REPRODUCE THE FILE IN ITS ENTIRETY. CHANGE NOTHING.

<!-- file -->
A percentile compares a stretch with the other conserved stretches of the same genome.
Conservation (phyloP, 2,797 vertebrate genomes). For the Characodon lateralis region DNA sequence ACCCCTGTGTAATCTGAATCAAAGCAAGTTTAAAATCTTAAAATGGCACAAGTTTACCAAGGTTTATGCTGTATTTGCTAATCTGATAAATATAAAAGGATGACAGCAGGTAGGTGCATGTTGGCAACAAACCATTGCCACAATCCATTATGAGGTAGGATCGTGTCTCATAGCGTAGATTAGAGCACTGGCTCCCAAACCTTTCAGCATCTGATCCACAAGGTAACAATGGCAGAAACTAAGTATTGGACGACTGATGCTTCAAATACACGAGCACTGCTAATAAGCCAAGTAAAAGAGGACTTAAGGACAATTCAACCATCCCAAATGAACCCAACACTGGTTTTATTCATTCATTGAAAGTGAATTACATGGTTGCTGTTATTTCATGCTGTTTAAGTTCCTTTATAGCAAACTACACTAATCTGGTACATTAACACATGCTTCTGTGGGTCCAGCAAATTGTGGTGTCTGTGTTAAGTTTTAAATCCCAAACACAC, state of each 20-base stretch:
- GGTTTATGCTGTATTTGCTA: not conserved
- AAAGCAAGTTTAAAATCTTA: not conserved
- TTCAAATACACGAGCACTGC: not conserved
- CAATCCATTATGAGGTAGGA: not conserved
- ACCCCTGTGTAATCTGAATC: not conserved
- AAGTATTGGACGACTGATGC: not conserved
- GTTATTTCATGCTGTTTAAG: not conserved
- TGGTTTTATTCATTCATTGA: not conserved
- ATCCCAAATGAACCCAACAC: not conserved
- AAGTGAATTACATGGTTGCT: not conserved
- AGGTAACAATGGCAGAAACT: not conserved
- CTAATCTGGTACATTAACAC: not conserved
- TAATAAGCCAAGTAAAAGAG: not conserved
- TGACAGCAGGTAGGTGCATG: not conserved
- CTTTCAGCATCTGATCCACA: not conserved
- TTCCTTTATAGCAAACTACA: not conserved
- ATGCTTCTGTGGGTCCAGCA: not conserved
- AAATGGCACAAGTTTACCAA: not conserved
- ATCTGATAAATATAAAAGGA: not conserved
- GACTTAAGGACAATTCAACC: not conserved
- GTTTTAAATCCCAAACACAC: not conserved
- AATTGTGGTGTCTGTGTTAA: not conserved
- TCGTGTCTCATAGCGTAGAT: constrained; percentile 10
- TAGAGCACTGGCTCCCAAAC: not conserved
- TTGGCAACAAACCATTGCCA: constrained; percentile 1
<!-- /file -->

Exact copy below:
A percentile compares a stretch with the other conserved stretches of the same genome.
Conservation (phyloP, 2,797 vertebrate genomes). For the Characodon lateralis region DNA sequence ACCCCTGTGTAATCTGAATCAAAGCAAGTTTAAAATCTTAAAATGGCACAAGTTTACCAAGGTTTATGCTGTATTTGCTAATCTGATAAATATAAAAGGATGACAGCAGGTAGGTGCATGTTGGCAACAAACCATTGCCACAATCCATTATGAGGTAGGATCGTGTCTCATAGCGTAGATTAGAGCACTGGCTCCCAAACCTTTCAGCATCTGATCCACAAGGTAACAATGGCAGAAACTAAGTATTGGACGACTGATGCTTCAAATACACGAGCACTGCTAATAAGCCAAGTAAAAGAGGACTTAAGGACAATTCAACCATCCCAAATGAACCCAACACTGGTTTTATTCATTCATTGAAAGTGAATTACATGGTTGCTGTTATTTCATGCTGTTTAAGTTCCTTTATAGCAAACTACACTAATCTGGTACATTAACACATGCTTCTGTGGGTCCAGCAAATTGTGGTGTCTGTGTTAAGTTTTAAATCCCAAACACAC, state of each 20-base stretch:
- GGTTTATGCTGTATTTGCTA: not conserved
- AAAGCAAGTTTAAAATCTTA: not conserved
- TTCAAATACACGAGCACTGC: not conserved
- CAATCCATTATGAGGTAGGA: not conserved
- ACCCCTGTGTAATCTGAATC: not conserved
- AAGTATTGGACGACTGATGC: not conserved
- GTTATTTCATGCTGTTTAAG: not conserved
- TGGTTTTATTCATTCATTGA: not conserved
- ATCCCAAATGAACCCAACAC: not conserved
- AAGTGAATTACATGGTTGCT: not conserved
- AGGTAACAATGGCAGAAACT: not conserved
- CTAATCTGGTACATTAACAC: not conserved
- TAATAAGCCAAGTAAAAGAG: not conserved
- TGACAGCAGGTAGGTGCATG: not conserved
- CTTTCAGCATCTGATCCACA: not conserved
- TTCCTTTATAGCAAACTACA: not conserved
- ATGCTTCTGTGGGTCCAGCA: not conserved
- AAATGGCACAAGTTTACCAA: not conserved
- ATCTGATAAATATAAAAGGA: not conserved
- GACTTAAGGACAATTCAACC: not conserved
- GTTTTAAATCCCAAACACAC: not conserved
- AATTGTGGTGTCTGTGTTAA: not conserved
- TCGTGTCTCATAGCGTAGAT: constrained; percentile 10
- TAGAGCACTGGCTCCCAAAC: not conserved
- TTGGCAACAAACCATTGCCA: constrained; percentile 1